As expected, Sessions took a major step toward dismantling another piece of the Obama administration's legacy recently when he ordered an extensive review of all federal agreements negotiated by the Department of Justice to reform troubled law enforcement agencies.
The consent decree had been signed in the final days of the Obama administration, which viewed federal oversight of local police departments as a priority. This puts Sessions at odds with the Baltimore Police Commissioner and the city's mayor, both of whom are highly supportive of the consent decree and spoke out against a possible delay in implementing it.
Department lawyers asked the United States district court in Baltimore to put off approving the consent decree for at least 30 days so the new administration could review it.
A federal judge on Friday signed a Baltimore police consent decree mandating police reform. Thanks to Messrs. Cardin, Van Hollen and Ruppersberger for resisting President Donald Trump's Supreme Court nominee and other items in his agenda. The Obama Justice Department opened roughly two dozen investigations into police departments and 14 of them ended in consent decrees, in citieslike Chicago; Ferguson, Missouri; Miami; Cleveland; Albuquerque, N.M.; and Newark, N.J.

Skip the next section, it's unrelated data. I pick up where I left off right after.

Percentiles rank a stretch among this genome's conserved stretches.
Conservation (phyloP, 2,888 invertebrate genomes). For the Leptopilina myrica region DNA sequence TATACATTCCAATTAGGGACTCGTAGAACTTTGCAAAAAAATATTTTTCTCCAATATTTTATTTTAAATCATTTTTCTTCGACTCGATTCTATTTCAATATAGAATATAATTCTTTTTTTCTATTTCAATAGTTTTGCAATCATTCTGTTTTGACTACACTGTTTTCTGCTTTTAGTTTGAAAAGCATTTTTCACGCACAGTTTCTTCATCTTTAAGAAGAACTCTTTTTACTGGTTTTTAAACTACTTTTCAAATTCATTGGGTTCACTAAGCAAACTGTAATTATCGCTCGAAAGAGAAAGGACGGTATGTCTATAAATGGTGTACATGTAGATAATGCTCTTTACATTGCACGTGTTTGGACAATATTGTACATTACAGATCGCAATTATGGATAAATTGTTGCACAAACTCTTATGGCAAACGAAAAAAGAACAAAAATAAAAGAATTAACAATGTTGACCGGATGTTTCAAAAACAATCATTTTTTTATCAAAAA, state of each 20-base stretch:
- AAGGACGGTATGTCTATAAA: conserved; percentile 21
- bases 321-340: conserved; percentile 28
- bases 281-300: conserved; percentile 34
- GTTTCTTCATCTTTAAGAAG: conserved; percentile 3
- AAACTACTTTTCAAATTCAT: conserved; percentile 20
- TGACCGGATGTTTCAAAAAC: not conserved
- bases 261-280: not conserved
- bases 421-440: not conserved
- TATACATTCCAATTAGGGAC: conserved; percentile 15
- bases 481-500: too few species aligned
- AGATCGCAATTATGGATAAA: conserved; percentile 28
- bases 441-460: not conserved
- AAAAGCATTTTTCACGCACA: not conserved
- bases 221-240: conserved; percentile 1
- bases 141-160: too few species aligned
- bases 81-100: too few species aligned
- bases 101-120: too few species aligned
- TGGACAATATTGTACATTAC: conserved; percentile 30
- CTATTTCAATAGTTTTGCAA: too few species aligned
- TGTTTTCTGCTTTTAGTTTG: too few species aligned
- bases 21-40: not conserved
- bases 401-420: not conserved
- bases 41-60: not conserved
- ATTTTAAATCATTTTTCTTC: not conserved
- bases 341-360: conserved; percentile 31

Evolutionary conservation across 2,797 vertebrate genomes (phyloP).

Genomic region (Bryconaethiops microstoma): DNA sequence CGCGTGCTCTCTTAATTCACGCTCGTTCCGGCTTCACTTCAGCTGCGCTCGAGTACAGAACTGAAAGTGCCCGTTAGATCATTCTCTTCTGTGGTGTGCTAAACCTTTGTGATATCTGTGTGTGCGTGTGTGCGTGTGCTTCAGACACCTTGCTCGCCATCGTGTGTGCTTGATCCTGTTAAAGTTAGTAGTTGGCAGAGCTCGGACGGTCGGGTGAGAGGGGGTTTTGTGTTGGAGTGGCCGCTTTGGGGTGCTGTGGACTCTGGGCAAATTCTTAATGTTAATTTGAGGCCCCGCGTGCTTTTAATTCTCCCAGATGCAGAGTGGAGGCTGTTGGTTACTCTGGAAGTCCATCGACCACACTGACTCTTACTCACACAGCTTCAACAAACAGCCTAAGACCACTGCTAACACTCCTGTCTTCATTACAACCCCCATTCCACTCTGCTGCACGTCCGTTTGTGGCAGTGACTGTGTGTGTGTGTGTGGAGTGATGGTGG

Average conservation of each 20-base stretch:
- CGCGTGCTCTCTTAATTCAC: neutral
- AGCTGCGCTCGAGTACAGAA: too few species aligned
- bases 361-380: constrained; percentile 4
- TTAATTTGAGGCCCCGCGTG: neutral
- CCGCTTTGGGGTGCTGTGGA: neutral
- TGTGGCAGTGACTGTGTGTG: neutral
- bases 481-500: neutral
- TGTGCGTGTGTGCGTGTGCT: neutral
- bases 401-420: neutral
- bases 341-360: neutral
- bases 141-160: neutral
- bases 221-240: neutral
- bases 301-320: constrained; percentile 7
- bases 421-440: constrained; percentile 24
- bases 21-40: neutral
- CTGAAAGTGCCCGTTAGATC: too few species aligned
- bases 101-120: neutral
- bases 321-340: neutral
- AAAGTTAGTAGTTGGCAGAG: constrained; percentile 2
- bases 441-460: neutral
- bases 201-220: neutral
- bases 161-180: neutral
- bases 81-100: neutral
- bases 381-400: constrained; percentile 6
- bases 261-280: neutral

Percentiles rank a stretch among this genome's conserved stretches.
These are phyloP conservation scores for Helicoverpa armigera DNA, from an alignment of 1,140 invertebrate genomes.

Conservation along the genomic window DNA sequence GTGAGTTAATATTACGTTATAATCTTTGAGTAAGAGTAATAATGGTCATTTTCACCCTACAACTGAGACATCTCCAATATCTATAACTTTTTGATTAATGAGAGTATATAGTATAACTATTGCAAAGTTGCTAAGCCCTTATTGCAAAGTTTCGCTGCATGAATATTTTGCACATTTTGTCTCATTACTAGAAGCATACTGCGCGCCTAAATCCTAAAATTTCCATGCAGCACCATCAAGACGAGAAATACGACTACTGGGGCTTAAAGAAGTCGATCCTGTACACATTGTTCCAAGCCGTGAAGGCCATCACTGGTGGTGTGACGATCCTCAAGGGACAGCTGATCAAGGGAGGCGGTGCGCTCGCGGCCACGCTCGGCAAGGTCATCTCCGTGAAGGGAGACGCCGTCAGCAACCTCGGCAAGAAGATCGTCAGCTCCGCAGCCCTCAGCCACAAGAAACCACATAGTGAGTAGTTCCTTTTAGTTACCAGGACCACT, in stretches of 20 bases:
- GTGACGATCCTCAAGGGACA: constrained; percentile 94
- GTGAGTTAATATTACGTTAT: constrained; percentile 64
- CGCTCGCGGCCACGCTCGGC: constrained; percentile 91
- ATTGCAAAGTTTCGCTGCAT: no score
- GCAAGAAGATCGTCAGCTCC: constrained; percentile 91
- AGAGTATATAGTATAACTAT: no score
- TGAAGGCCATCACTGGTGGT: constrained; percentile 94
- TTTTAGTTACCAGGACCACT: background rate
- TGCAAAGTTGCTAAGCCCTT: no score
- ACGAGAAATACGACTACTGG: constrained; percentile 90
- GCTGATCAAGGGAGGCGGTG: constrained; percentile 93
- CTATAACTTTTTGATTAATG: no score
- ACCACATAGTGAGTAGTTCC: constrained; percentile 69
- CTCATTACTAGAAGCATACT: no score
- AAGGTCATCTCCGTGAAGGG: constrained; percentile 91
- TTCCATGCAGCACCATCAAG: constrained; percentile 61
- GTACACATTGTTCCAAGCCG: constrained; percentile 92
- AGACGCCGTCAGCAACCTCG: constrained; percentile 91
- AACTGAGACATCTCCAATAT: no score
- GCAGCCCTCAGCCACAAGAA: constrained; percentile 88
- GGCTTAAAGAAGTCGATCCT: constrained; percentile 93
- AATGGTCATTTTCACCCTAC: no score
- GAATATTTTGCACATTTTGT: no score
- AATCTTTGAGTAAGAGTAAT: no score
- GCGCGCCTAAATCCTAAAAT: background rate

Baltimore Solicitor David Ralph said Thursday that the plan was created to help police fight crime while also protecting residents' rights and repairing trust between the community and the department. But the locals, in this case, have embraced the DOJ consent decree, which came about as a result of intense civil unrest following the death of Freddie Gray in police custody and a devastating report, produced by investigators in the DOJ's Civil Rights Division, on unconstitutional policing in Baltimore. "The citizens of Baltimore deserve to see a real and lasting reduction in the fast-rising violent crime threatening their city".
He also said Attorney General Jeff Sessions is concerned over whether the decree "will achieve the goals of public safety and law enforcement while at the same time protecting civil rights".
Lawyers representing the city of Baltimore as well as the Baltimore police department filed a motion opposing the DOJ's request, arguing it "would only serve to undermine, not build, public trust in the reform process".
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Kenji Scott, a longtime community activist, asked the court to delay the implementation of the consent decree.
They argued the decree would make effective policing more hard, but city officials and police want to move forward with it to improve trust with the community. Gray's death prompted protests and rioting throughout the city.
"I'm not interested in having any delay tactics from having it move forward, and I think this is just a delay tactic until it dies", said Lauren Redmond, a city resident.
Gene Ryan, president of the Baltimore police union, has complained that the agreement was rushed and that the union wasn't involved enough in the negotiations.
The National Fraternal Order of Police said it a statement that it was unhappy with the judge's decision to move forward.
The consent decree to reform the Baltimore Police Department requires better handling of calls for people in distress. Neither Trump nor Sessions will let something as trivial as the Constitution get in the way of police officers' ability to operate with impunity. "Like I always say, I want Officer Friendly to come back", Johnson said.